Hedge Funds Are Turning the Lights Out on Their Consolidated Edison, Inc. (ED) Holdings

Is Consolidated Edison, Inc. (NYSE:ED) a good equity to bet on right now? We like to check what the smart money thinks first before doing extensive research. Although there have been several high profile failed hedge fund picks, the consensus picks among hedge fund investors have historically outperformed the market after adjusting for known risk attributes. It’s not surprising given that hedge funds have access to better information and more resources to find the latest market-moving information.

Hedge funds collectively bailed on Consolidated Edison, Inc. (NYSE:ED) in Q2, as ownership of the stock sank by 33%. Being a dividend aristocrat wasn’t enough to compel funds like Ray Dalio’s Bridgewater Associates and Steve Cohen’s Point72 Asset Management, from selling off their shares. Nonetheless, Consolidated Edison is one of the 25 Best Dividend Stocks for Retirement in our humble opinion, sporting a 3.76% annual dividend yield and 44-year run of paying out dividends.

In the financial world there are tons of indicators investors have at their disposal to analyze their holdings. A couple of the less known indicators are hedge fund and insider trading moves. We have shown that, historically, those who follow the best picks of the elite hedge fund managers can beat the market by a superb amount (see the details here).


What does the smart money think about Consolidated Edison, Inc. (NYSE:ED)?

Heading into the fourth quarter of 2018, a total of 14 of the hedge funds tracked by Insider Monkey were bullish on this stock, a 33% slide from the previous quarter. The graph below displays the number of hedge funds with bullish positions in ED over the last 6 quarters. So, let’s review which hedge funds were among the top holders of the stock and which hedge funds were making big moves.


Among these funds, AQR Capital Management held the most valuable stake in Consolidated Edison, Inc. (NYSE:ED), which was worth $727.7 million at the end of the second quarter. On the second spot was Renaissance Technologies which amassed $221.2 million worth of shares. Moreover, Lucas Capital Management, GLG Partners, and Bruce Kovner’s Caxton Associates LP were also bullish on Consolidated Edison, Inc. (NYSE:ED), allocating a large percentage of their portfolios to this stock.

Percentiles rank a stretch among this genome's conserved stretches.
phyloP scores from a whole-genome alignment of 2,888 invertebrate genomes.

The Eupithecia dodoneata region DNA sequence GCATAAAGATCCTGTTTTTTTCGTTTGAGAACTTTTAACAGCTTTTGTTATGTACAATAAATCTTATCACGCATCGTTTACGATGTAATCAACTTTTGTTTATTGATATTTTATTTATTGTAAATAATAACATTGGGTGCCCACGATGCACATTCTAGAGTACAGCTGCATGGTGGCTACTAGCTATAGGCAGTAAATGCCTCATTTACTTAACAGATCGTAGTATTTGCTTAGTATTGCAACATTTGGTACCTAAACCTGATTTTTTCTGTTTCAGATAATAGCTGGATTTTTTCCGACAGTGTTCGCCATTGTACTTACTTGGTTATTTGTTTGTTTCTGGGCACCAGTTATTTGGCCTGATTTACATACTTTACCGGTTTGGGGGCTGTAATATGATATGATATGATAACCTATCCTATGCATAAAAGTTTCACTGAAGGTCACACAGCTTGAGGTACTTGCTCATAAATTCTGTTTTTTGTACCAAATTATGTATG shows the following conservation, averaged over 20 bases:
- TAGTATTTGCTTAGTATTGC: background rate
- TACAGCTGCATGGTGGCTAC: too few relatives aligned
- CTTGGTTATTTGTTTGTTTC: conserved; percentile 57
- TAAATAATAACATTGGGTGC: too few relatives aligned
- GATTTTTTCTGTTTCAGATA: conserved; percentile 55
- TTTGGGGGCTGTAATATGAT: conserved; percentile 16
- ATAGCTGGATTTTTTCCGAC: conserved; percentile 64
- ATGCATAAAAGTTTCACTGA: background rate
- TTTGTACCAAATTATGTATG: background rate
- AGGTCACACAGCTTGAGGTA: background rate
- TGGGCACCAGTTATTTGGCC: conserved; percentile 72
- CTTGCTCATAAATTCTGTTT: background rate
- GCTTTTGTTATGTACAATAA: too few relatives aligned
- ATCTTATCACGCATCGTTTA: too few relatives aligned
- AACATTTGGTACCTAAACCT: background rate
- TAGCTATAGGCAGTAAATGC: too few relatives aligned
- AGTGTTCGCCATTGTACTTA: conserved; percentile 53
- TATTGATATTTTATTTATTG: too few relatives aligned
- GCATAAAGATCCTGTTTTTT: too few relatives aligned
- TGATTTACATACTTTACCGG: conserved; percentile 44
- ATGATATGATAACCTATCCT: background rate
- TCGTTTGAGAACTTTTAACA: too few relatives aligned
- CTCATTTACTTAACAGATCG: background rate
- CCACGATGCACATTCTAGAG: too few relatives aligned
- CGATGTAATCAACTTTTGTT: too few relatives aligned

Seeing as Consolidated Edison, Inc. (NYSE:ED) has faced a decline in interest from the aggregate hedge fund industry, we can see that there were a few hedgies that elected to cut their full holdings heading into Q3. It’s worth mentioning that Clint Carlson’s Carlson Capital dropped the largest stake of the 700 funds tracked by Insider Monkey, comprising an estimated $26.9 million in stock. Peter Rathjens, Bruce Clarke and John Campbell’s fund, Arrowstreet Capital, also sold off its stock, about $2 million worth. These bearish behaviors are intriguing to say the least, as aggregate hedge fund interest was cut by 7 funds heading into Q3.

Let’s also examine hedge fund activity in other stocks – not necessarily in the same industry as Consolidated Edison, Inc. (NYSE:ED) but similarly valued. We will take a look at Red Hat, Inc. (NYSE:RHT), Hilton Worldwide Holdings Inc (NYSE:HLT), AvalonBay Communities Inc (NYSE:AVB), and POSCO (ADR) (NYSE:PKX). All of these stocks’ market caps resemble ED’s market cap.

Ticker No of HFs with positions Total Value of HF Positions (x1000) Change in HF Position
RHT 29 778560 -9
HLT 55 3760516 11
AVB 25 1059722 5
PKX 14 165561 -1

As you can see these stocks had an average of 31 hedge funds with bullish positions and the average amount invested in these stocks was $1.44 billion. That figure was $995 million in ED’s case. Hilton Worldwide Holdings Inc (NYSE:HLT) is the most popular stock in this table. On the other hand POSCO (ADR) (NYSE:PKX) is the least popular one with only 14 bullish hedge fund positions. Compared to these stocks Consolidated Edison, Inc. (NYSE:ED) is even less popular than PKX. Considering that hedge funds aren’t fond of this stock in relation to other companies analyzed in this article, it may be a good idea to analyze it in detail and understand why the smart money isn’t behind this stock, despite its nice dividend history.

Disclosure: None. This article was originally published at Insider Monkey.